RICHMOND, Va. – President Obama delivered an impassioned call to action to his supporters nationwide this afternoon, telling them in a speech at the University of Richmond to "call, email, tweet, fax, visit, Facebook, send a carrier pigeon" to their members of Congress to urge passage of his latest jobs plan.
"I want you to tell your congressperson the time for gridlock and games is over. The time for action is now. The time to create jobs is now," he said. "Pass this bill."
Obama's address before an energetic crowd of 8,900 college students and volunteers laid out in broad strokes his $447 billion proposal to put more people back to work and money in consumers' pockets. It also had the distinct feel of a campaign stump speech, infused with a sense of urgency and eagerness to reclaim control of the narrative on jobs and the economy.
"This has been a long slog dealing with this economy," Obama said. "I know that when I came into office, everybody was thinking, 'Well, you know six months we'll get this all solved,' but I told you at the time — I told you at the time — this was going to be a tough long journey, and I also told you I couldn't do it on my own."
Taking a page from his playbook during the debt ceiling debate, Obama said he's optimistic that elements of his plan would win bipartisan support – but only if supporters raised their voices and flood lawmakers' inboxes and answering machines with their opinions.
"Every single one of these proposals has been supported by Democrats and Republicans before, and so they should be supporting them now," he said. "That will only happen though, that will only happen though if they set politics aside for a moment to deal with America's problems. And the only way they're going to do that is if they hear from you."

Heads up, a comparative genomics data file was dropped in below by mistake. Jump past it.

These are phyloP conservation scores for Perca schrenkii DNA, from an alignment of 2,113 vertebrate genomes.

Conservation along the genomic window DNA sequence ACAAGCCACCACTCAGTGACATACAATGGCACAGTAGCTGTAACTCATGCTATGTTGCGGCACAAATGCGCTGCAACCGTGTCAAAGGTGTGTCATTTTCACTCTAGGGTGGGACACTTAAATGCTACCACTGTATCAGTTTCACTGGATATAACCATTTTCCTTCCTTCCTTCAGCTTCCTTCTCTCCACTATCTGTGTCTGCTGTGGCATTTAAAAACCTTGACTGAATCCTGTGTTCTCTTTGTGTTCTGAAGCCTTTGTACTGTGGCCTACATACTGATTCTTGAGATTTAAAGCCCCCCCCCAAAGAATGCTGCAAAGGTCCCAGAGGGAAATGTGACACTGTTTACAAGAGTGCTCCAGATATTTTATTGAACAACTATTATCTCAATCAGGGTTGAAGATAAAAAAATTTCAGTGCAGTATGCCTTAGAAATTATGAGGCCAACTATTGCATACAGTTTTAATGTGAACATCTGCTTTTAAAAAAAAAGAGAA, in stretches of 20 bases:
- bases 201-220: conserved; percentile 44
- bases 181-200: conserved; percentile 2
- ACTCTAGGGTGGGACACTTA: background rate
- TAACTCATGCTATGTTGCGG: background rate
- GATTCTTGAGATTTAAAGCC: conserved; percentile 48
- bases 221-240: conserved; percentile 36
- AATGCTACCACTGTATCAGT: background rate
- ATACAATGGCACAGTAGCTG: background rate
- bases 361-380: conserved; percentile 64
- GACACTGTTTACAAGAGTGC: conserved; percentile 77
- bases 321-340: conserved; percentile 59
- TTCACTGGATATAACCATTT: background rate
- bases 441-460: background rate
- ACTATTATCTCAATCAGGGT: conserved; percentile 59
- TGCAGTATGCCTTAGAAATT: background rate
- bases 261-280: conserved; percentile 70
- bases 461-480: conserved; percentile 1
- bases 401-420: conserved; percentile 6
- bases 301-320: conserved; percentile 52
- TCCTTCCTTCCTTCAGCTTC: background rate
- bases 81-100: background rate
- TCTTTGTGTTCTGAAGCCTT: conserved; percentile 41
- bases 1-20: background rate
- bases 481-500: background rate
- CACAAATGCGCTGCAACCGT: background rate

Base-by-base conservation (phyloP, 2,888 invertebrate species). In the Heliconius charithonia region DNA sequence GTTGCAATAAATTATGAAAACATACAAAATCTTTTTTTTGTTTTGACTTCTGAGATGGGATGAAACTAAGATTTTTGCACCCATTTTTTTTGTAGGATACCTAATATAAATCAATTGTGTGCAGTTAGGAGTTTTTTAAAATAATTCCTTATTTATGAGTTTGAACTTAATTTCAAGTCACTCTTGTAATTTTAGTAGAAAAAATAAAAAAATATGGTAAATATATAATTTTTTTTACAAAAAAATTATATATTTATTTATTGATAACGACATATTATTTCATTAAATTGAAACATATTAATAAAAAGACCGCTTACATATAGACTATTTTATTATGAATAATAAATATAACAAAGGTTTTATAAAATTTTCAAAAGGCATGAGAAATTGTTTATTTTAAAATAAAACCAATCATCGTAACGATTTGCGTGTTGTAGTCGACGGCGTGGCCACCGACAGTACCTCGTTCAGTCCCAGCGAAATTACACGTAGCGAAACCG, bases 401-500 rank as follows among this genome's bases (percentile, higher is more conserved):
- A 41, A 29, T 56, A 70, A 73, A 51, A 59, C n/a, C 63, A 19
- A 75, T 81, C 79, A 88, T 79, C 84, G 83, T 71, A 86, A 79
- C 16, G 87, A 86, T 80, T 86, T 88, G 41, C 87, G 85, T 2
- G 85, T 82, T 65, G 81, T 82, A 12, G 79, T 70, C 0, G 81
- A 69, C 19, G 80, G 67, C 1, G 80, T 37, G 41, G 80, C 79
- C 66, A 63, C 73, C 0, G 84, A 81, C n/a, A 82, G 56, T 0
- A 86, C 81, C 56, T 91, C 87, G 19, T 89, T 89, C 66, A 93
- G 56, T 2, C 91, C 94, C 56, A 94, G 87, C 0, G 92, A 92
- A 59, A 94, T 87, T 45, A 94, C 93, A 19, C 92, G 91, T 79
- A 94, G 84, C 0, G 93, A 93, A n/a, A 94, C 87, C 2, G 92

Though not mentioning him by name, Obama also gave a nod to House Majority Leader Eric Cantor, whose district encompasses parts of Richmond and who was also to hold a jobs event in his district this afternoon.
"To their credit, I was glad to hear some Republicans, including your congressman, say that they've got – they see room for us to work together, they said they're open to some of the proposals to create American jobs," Obama said.
Cantor told ABC News on Thursday night as he was leaving the House floor following the president's speech that there are "certainly plenty of policies" in the Obama jobs plan that "we can work together on and get done."
"I think that some of the small business tax relief measures that the president talked about are things that we could probably embrace," Cantor said. "We have our own small business tax relief measure that we have put in our plan. These are the areas that we can work on and I think find common ground fairly quickly."
But he signaled Obama could be in for a political fight over elements of the American Jobs Act that Republicans won't like.
"It's not all or nothing. It's not that way in life. It's not that way here in Washington," Cantor said. "The people want results."